Eden M. Kennedy

mission accomplished, pal

Eden M. Kennedy is the co-author (with Alice Bradley) of the book Let's Panic About Babies! (St. Martin's Press, 2011).

A former college-radio DJ, Mrs. Kennedy has driven cross-country six times in a 1973 Volkswagen Bug and enjoys standing on her head.

Currently she works a straight job and is just about finished writing her first novel.

A garbage man, a janitor, and you my dear

Until last Saturday night, I'm pretty sure that we were living in some sort of karaoke "28 Days" scenario in which I was the only person left who'd never performed "Dude Looks Like a Lady" drunk in a bar in front of a bunch of drunken bar strangers. (Me and Jagosaurus.)

And I'm actually one of those weird people who enjoys public speaking. I also love reading my own work in front of a crowd. But singing is an entirely different matter. I do not sing well. I have a weird ear thing where my voice echoes so badly in my own head that producing a sustained sound is exactly like putting a bucket over my skull and hitting it repeatedly with a ladle.

Having said all that -- having entitled an entire Flickr set "Avoiding Karaoke" -- I knew that as soon as I'd purchased my ticket for San Francisco this year I'd better decide what song I was going to need to know at 1:00 a.m. when Maggie stood poised over a clipboard with a pencil in her hand waiting for me to choose between "The Tide Is High" and "Like a Virgin."

"I signed you up for HERE COMES YOUR MAN!" she shouted at me last Saturday night at the El Rio, where The Amazing Embarrassonics were tuning up. Karaoke backed by a live band.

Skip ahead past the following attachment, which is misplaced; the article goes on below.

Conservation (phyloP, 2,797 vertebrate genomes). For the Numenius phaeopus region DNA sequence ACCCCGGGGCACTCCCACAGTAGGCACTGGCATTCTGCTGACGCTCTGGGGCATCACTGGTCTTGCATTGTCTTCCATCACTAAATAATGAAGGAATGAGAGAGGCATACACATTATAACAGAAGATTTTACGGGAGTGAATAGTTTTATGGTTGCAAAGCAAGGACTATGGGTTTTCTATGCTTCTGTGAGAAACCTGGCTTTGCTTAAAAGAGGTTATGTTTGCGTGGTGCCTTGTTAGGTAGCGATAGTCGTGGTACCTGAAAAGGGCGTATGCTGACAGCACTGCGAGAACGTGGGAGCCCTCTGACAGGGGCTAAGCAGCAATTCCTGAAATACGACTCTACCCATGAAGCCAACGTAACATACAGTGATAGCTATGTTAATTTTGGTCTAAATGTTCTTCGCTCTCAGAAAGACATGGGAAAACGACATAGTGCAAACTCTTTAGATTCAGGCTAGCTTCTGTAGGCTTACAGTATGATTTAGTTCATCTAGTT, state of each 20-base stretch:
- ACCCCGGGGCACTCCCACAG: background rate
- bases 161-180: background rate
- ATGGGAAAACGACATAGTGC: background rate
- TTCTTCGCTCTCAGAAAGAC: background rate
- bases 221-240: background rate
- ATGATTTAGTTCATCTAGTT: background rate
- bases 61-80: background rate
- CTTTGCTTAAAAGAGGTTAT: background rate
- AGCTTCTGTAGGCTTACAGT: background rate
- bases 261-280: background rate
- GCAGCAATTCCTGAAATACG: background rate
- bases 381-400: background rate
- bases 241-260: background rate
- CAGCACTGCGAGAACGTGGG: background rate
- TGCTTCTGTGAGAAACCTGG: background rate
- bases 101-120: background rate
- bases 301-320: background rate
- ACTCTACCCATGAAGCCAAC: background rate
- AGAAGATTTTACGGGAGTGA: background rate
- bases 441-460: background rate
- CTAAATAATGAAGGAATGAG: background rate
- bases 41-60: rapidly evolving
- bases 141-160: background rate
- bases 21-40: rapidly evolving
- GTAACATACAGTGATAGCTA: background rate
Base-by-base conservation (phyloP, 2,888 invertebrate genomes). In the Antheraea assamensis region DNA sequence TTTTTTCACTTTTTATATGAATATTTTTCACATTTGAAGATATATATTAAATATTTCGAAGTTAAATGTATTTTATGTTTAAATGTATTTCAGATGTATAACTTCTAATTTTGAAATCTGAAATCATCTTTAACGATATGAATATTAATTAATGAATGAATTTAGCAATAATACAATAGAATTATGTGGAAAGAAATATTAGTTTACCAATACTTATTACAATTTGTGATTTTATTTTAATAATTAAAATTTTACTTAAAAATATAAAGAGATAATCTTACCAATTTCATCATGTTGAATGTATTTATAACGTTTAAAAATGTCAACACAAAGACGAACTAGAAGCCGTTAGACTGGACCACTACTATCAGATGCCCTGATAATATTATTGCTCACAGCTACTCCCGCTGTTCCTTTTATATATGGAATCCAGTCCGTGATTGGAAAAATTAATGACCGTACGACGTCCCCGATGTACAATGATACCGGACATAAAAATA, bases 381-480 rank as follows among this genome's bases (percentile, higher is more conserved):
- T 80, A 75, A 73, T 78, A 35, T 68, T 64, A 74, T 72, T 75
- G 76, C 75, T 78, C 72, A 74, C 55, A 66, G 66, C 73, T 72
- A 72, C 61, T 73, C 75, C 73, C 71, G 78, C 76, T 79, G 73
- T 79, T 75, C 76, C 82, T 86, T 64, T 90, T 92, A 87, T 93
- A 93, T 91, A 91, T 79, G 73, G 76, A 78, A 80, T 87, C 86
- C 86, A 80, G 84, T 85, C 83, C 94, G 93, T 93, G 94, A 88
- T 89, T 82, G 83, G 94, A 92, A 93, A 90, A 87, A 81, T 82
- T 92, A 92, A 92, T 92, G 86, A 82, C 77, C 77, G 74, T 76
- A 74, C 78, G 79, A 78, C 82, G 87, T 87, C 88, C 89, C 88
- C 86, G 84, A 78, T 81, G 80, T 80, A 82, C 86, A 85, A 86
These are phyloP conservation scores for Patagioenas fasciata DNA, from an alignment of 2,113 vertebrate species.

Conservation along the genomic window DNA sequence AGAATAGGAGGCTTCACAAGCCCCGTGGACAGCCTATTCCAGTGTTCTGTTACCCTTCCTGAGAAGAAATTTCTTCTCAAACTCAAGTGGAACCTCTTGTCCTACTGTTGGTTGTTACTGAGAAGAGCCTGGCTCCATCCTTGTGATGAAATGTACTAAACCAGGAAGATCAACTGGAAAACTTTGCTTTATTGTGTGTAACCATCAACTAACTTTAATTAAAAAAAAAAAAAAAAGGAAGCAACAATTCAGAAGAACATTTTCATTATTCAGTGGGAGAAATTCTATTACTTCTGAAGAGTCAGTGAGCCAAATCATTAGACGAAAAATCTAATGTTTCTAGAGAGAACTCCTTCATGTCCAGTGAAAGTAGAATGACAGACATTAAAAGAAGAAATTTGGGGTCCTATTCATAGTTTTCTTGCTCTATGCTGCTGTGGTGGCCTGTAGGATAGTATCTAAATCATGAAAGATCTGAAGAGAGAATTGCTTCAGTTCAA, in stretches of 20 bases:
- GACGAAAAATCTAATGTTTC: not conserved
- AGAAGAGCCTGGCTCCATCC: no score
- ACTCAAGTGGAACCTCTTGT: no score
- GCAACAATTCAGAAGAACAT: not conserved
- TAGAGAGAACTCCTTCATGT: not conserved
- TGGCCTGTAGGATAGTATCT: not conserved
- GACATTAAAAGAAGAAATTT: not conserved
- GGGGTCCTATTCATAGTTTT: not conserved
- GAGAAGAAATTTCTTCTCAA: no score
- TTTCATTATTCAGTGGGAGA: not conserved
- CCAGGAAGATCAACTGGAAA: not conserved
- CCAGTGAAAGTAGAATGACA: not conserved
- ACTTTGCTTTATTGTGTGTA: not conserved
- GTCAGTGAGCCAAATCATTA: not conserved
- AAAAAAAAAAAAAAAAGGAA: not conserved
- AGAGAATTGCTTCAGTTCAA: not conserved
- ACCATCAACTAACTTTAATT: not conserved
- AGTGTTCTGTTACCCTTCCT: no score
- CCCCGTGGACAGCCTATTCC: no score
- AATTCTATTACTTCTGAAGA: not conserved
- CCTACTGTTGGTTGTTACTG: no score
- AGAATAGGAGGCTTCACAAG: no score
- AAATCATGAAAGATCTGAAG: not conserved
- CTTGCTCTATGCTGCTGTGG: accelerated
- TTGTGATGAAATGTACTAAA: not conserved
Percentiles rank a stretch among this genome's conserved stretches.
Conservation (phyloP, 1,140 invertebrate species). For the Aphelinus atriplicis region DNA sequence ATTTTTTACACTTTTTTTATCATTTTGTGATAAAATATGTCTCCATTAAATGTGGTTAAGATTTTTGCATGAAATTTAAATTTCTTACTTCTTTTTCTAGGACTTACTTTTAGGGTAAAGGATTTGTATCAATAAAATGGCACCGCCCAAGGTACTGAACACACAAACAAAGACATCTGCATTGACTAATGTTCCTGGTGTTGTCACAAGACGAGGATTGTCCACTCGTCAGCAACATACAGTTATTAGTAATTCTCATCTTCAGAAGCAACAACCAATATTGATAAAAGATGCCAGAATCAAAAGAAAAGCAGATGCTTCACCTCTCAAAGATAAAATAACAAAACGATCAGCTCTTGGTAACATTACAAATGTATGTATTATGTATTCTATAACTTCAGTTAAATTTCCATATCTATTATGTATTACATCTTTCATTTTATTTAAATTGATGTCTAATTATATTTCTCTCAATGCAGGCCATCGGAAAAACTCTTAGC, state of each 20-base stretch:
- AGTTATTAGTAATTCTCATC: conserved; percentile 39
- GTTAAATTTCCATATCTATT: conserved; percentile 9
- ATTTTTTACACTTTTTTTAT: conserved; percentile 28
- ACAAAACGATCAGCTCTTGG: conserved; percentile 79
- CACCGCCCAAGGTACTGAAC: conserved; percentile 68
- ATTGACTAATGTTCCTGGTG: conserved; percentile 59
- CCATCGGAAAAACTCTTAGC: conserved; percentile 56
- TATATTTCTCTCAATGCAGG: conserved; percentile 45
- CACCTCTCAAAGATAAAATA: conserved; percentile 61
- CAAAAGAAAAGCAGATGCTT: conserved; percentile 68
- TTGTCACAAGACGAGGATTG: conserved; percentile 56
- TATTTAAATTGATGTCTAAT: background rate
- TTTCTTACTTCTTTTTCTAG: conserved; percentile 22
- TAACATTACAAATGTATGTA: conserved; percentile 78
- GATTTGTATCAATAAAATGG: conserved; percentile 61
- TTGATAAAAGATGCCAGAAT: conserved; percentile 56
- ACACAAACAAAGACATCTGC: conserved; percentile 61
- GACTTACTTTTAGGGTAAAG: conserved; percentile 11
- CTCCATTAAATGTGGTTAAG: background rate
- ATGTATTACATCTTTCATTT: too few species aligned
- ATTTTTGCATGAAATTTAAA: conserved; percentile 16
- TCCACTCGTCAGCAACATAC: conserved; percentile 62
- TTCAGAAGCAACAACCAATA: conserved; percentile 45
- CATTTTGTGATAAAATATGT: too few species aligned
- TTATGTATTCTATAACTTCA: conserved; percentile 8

"No, I know what I want to do!" I shouted back.

Maggie was the first of us to go up. She nailed George Michael's "Faith."

I looked at Melissa. "What are you going to sing?" I asked. "There's not enough alcohol in the world to make me get up there," she replied. (Her default move was to document the experience.)

Heather went soon after Maggie. The band had a list of like 200 songs but Heather's first choice wasn't on there (I can't remember what it was) so she ended up choosing a John Denver song. While she was standing up on stage trying to focus on the lyrics sheet, the bass player came up to the front of the stage, pointed at her, and said, "Do you guys know who this is?" The crowd looked at him blankly. "DON'T YOU PEOPLE EVER GO ON THE INTERNET?!" he shouted.

Alice amazed us with a terrific version of Bill Withers' "Ain't No Sunshine." [Check this, it's not Alice but it's almost as good.]

When it was my turn I quickly downed my third vodka gimlet, which had the interesting effect of making me more sober, and then I hopped up on stage. "Waitress in the Sky," I told the guitar player. He flipped through the book and found the lyrics for me. Holy shit, it was like a short story, I didn't remember there being that many words. "Can we stop halfway through and start doing Freebird?" I asked him.

Here's a tip for choosing a karaoke song (just in case you're a bee or a gorilla or something that hasn't been wiped out by the karaoke virus). Choose a song that was originally recorded by someone who sings in the same vocal range as you. For I do not share the same lovely deep masculine voice as dear Paul Westerberg, so I spent the whole song shouting incomprehensibly into the microphone while the guitar player stepped up and sang the rest of the song and I waited for the crowd to join me on the chorus, which they did with smashing enthusiasm.

Sarah "Take It On The Run" Brown went last, and then we split up and Maggie, Sarah, and I wandered around the Castro trying to remember all the words to "Shoop" until we found a packed Castro diner that served french fries and the best tuna melt I've ever had in my life at 3:30 a.m.

Sorry about all the links, but here's one more:

Dim sum at Yank Sing.

I've been slow about getting my photos up on Flickr but as soon as I do I'll add the link here. It was a great weekend.